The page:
Small Chest: Construction Complete

With the shell pretty much done, the three main tasks I had to complete on the chest project were the till runners, the sliding tills, and minor lid tidbits (hinges and attaching the upper dust seal).

The till runners were easy enough to make, but when it came to attach them, this was one of those times when I really had no idea what I was going to do. ATC and other sources say to nail or screw, then glue them on, and I guess it makes sense to use nails or something to serve as clamps (it’s not like they’d be useful for mechanical strength). But in my case, I wasn’t sure which nails or screws would work.

And then I somehow remembered the idea of a “go-bar” that’s often used to hold surfaces in place when gluing. So I made some spacers to reference off the bottom, cut an oak scrap strip to appropriate length, and tried it out on the lower till, first as a dry run, then with glue:

This worked, so I did the same thing on the upper runners. This time, though, I needed to use more strips and some battens because there was a much larger surface to glue:

I should mention that the runners are made of ash, except for spacer sections of the upper runners in white pine. The only real reason I did this is that I didn’t have wide enough pieces of ash ready to go in order to make them entirely with ash, so I figured that I’d try gluing up what I had on hand to some white pine to see what happened.

There are only two sets of runners because the plan was for only two sliding tills on this chest (recall that it is not intended to hold tools; I have specific ideas for what should go in here). The larger lower till is around 5″ in height, and the upper is around 2.75″.

Tills are just dovetailed boxes, and dovetailed boxes are straightforward:

They have ends made of ash (for wear resistance), with the lengthwise sections in white pine. The bottoms are 1/4″ yellow-poplar. I disobeyed ATC and other sources, going with panel-in-groove bottoms. Nailing or screwing them would have probably been OK, but again, these are a little on the small side. However, I did use 1/8″ grooves and cut a rabbet on the bottom so that the bottoms would still sit flush and not waste any space:

I also didn’t care to close up the grooves on the ends of the tills. These are invisible when installed in the chest, so I care as much about that as I do the rears of drawers.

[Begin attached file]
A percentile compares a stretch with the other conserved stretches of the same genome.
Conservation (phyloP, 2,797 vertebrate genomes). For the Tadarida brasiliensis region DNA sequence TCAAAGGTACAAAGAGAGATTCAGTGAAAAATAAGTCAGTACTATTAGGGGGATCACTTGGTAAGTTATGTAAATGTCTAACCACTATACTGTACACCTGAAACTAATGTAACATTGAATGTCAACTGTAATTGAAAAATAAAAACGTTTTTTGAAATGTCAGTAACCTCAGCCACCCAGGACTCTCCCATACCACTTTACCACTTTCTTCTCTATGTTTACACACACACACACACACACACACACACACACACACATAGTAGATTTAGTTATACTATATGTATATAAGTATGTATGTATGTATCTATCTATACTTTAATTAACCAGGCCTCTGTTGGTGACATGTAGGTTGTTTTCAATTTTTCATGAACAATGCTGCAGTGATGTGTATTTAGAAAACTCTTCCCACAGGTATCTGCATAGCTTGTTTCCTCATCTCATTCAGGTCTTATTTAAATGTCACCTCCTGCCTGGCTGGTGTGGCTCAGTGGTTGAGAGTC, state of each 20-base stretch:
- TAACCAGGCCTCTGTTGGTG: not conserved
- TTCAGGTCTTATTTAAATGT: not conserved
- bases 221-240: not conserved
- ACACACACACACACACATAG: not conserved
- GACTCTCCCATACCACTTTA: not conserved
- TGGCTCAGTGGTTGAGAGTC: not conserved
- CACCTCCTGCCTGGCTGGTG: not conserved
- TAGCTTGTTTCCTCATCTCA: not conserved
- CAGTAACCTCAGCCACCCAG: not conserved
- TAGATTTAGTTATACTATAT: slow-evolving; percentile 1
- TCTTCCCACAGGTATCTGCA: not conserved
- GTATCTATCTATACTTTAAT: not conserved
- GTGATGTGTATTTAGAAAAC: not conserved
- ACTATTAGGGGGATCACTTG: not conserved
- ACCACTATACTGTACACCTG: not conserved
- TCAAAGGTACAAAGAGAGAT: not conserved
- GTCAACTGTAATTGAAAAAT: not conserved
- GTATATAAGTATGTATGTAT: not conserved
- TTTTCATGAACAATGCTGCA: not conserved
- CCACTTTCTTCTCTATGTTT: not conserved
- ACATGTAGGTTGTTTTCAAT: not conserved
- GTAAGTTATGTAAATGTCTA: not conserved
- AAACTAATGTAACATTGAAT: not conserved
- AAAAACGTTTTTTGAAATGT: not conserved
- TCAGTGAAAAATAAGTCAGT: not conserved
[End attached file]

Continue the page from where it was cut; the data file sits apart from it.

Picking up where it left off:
The final little bit of construction was to fit the hinges:

The bench-on-bench strikes again. It was really nice to be able to slide down the rear (the first time I’ve done that since I built it), put this thing flush on the top, and work at this height. This went fine, and just to annoy everyone who needs an annoyin’, I used Robertson-drive bronze wood screws. (I don’t think anyone will actually notice, though.) The only real complication with the hinges (the British-made ones from Lee Valley) were that for some reason, the countersinks were too small for the screws (despite being advertised to work), and I had to expand the countersinks. Glad I had a HSS countersink.

With the lid hinged on, I was finally able to attach the upper dust seal to the lid, round off the top of the mating lower part, and put everything together:

Yep, only two hinges. That’s fine for something this size.

Closed, it looks like this:

So now pretty much all that remains is to prep it (sand), paint it, and put some stuff in it. I suppose that I might also put some batten strips on the bottom. Stay chain? Eh. Huh, would nitrile-infused cork be a possibility on the rear of the stops?

Small Chest: Shell Mostly Complete

After doing that tongue-and-groove stuff, I nailed on the bottom of the chest:

I guess I sawed off the ends with a panel saw. I don’t remember. In any case, I’ve been looking through not just the “ATC,” but also “The Woodworker” articles on traditional chests, and noted that some of the articles in the latter had said to use screws on the bottom. I went with cut nails, especially encouraged by the fact that I actually have some cut nails on hand.

Then it was on to the plinth and lower dust seal. These are just dovetailed bits and pieces and are pretty much standard fare. Pictures of those are a little later down.

The lid frame and panel presented another typical situation: determining which boards to use for the frame and panel. You normally want frames to be rift- or quartersawn because they’re more stable, and of course, those cuts are are to find if you’re just looking superficially (which is close to what I was doing when I bought most of the white pine that I have on hand). Fortunately, I had this one:

At first glance, this looks like a board with a lot of knots and an obnoxious cup. But slice out the center part, make some cuts here and there, and you get this:

That kind of riftsawn cut is what I was looking for.